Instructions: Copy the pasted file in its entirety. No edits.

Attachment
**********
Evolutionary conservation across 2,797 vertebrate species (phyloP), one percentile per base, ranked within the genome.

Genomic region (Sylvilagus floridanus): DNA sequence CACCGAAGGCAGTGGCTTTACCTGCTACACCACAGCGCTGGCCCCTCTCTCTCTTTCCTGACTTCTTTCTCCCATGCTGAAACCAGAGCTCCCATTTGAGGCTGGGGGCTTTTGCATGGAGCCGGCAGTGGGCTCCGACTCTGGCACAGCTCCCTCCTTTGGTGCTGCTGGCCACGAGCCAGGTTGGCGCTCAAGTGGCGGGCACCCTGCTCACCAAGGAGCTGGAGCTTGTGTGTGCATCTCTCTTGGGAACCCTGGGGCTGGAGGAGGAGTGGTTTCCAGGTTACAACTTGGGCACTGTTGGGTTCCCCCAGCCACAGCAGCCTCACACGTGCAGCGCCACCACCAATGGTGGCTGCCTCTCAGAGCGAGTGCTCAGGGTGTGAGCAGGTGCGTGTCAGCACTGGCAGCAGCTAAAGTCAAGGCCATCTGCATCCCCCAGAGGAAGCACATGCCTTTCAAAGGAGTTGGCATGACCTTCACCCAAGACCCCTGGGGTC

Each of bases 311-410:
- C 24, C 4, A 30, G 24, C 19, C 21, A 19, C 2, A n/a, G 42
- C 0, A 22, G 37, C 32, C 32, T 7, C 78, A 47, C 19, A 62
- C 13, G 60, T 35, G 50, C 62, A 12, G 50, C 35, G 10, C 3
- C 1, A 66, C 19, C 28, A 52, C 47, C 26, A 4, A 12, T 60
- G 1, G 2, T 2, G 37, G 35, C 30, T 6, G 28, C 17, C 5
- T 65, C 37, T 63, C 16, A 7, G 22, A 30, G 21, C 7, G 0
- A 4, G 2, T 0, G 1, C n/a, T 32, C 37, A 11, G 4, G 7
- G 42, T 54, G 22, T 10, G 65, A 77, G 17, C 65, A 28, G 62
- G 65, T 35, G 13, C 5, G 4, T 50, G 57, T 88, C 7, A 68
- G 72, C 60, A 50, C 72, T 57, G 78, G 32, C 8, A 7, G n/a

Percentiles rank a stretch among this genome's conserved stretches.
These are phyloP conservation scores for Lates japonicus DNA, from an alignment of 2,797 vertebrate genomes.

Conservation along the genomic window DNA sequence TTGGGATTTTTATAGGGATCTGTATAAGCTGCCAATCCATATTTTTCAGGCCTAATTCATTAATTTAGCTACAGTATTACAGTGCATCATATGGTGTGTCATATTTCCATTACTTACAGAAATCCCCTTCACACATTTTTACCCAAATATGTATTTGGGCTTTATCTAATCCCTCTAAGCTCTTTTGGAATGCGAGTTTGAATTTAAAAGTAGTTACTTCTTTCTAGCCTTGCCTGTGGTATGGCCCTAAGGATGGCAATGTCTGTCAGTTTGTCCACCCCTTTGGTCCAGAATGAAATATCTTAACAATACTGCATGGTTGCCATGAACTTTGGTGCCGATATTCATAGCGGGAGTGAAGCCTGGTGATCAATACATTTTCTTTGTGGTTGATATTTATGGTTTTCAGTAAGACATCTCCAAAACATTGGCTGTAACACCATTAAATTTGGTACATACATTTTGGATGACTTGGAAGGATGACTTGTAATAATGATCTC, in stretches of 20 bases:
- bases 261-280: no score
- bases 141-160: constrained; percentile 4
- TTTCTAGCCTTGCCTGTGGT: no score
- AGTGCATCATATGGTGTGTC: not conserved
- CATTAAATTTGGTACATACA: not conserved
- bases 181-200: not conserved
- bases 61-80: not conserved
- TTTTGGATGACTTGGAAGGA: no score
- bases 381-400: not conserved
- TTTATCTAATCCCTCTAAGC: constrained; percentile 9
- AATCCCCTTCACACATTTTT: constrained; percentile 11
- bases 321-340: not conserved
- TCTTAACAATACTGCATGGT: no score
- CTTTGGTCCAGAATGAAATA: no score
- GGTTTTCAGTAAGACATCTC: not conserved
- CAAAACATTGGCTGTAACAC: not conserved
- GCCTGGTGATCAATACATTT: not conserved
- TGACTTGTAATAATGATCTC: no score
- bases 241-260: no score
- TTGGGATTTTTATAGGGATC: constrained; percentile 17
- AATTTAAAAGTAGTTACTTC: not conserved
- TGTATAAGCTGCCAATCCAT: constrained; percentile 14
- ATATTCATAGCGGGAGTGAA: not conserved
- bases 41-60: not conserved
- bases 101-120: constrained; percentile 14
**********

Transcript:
Evolutionary conservation across 2,797 vertebrate species (phyloP), one percentile per base, ranked within the genome.

Genomic region (Sylvilagus floridanus): DNA sequence CACCGAAGGCAGTGGCTTTACCTGCTACACCACAGCGCTGGCCCCTCTCTCTCTTTCCTGACTTCTTTCTCCCATGCTGAAACCAGAGCTCCCATTTGAGGCTGGGGGCTTTTGCATGGAGCCGGCAGTGGGCTCCGACTCTGGCACAGCTCCCTCCTTTGGTGCTGCTGGCCACGAGCCAGGTTGGCGCTCAAGTGGCGGGCACCCTGCTCACCAAGGAGCTGGAGCTTGTGTGTGCATCTCTCTTGGGAACCCTGGGGCTGGAGGAGGAGTGGTTTCCAGGTTACAACTTGGGCACTGTTGGGTTCCCCCAGCCACAGCAGCCTCACACGTGCAGCGCCACCACCAATGGTGGCTGCCTCTCAGAGCGAGTGCTCAGGGTGTGAGCAGGTGCGTGTCAGCACTGGCAGCAGCTAAAGTCAAGGCCATCTGCATCCCCCAGAGGAAGCACATGCCTTTCAAAGGAGTTGGCATGACCTTCACCCAAGACCCCTGGGGTC

Each of bases 311-410:
- C 24, C 4, A 30, G 24, C 19, C 21, A 19, C 2, A n/a, G 42
- C 0, A 22, G 37, C 32, C 32, T 7, C 78, A 47, C 19, A 62
- C 13, G 60, T 35, G 50, C 62, A 12, G 50, C 35, G 10, C 3
- C 1, A 66, C 19, C 28, A 52, C 47, C 26, A 4, A 12, T 60
- G 1, G 2, T 2, G 37, G 35, C 30, T 6, G 28, C 17, C 5
- T 65, C 37, T 63, C 16, A 7, G 22, A 30, G 21, C 7, G 0
- A 4, G 2, T 0, G 1, C n/a, T 32, C 37, A 11, G 4, G 7
- G 42, T 54, G 22, T 10, G 65, A 77, G 17, C 65, A 28, G 62
- G 65, T 35, G 13, C 5, G 4, T 50, G 57, T 88, C 7, A 68
- G 72, C 60, A 50, C 72, T 57, G 78, G 32, C 8, A 7, G n/a

Percentiles rank a stretch among this genome's conserved stretches.
These are phyloP conservation scores for Lates japonicus DNA, from an alignment of 2,797 vertebrate genomes.

Conservation along the genomic window DNA sequence TTGGGATTTTTATAGGGATCTGTATAAGCTGCCAATCCATATTTTTCAGGCCTAATTCATTAATTTAGCTACAGTATTACAGTGCATCATATGGTGTGTCATATTTCCATTACTTACAGAAATCCCCTTCACACATTTTTACCCAAATATGTATTTGGGCTTTATCTAATCCCTCTAAGCTCTTTTGGAATGCGAGTTTGAATTTAAAAGTAGTTACTTCTTTCTAGCCTTGCCTGTGGTATGGCCCTAAGGATGGCAATGTCTGTCAGTTTGTCCACCCCTTTGGTCCAGAATGAAATATCTTAACAATACTGCATGGTTGCCATGAACTTTGGTGCCGATATTCATAGCGGGAGTGAAGCCTGGTGATCAATACATTTTCTTTGTGGTTGATATTTATGGTTTTCAGTAAGACATCTCCAAAACATTGGCTGTAACACCATTAAATTTGGTACATACATTTTGGATGACTTGGAAGGATGACTTGTAATAATGATCTC, in stretches of 20 bases:
- bases 261-280: no score
- bases 141-160: constrained; percentile 4
- TTTCTAGCCTTGCCTGTGGT: no score
- AGTGCATCATATGGTGTGTC: not conserved
- CATTAAATTTGGTACATACA: not conserved
- bases 181-200: not conserved
- bases 61-80: not conserved
- TTTTGGATGACTTGGAAGGA: no score
- bases 381-400: not conserved
- TTTATCTAATCCCTCTAAGC: constrained; percentile 9
- AATCCCCTTCACACATTTTT: constrained; percentile 11
- bases 321-340: not conserved
- TCTTAACAATACTGCATGGT: no score
- CTTTGGTCCAGAATGAAATA: no score
- GGTTTTCAGTAAGACATCTC: not conserved
- CAAAACATTGGCTGTAACAC: not conserved
- GCCTGGTGATCAATACATTT: not conserved
- TGACTTGTAATAATGATCTC: no score
- bases 241-260: no score
- TTGGGATTTTTATAGGGATC: constrained; percentile 17
- AATTTAAAAGTAGTTACTTC: not conserved
- TGTATAAGCTGCCAATCCAT: constrained; percentile 14
- ATATTCATAGCGGGAGTGAA: not conserved
- bases 41-60: not conserved
- bases 101-120: constrained; percentile 14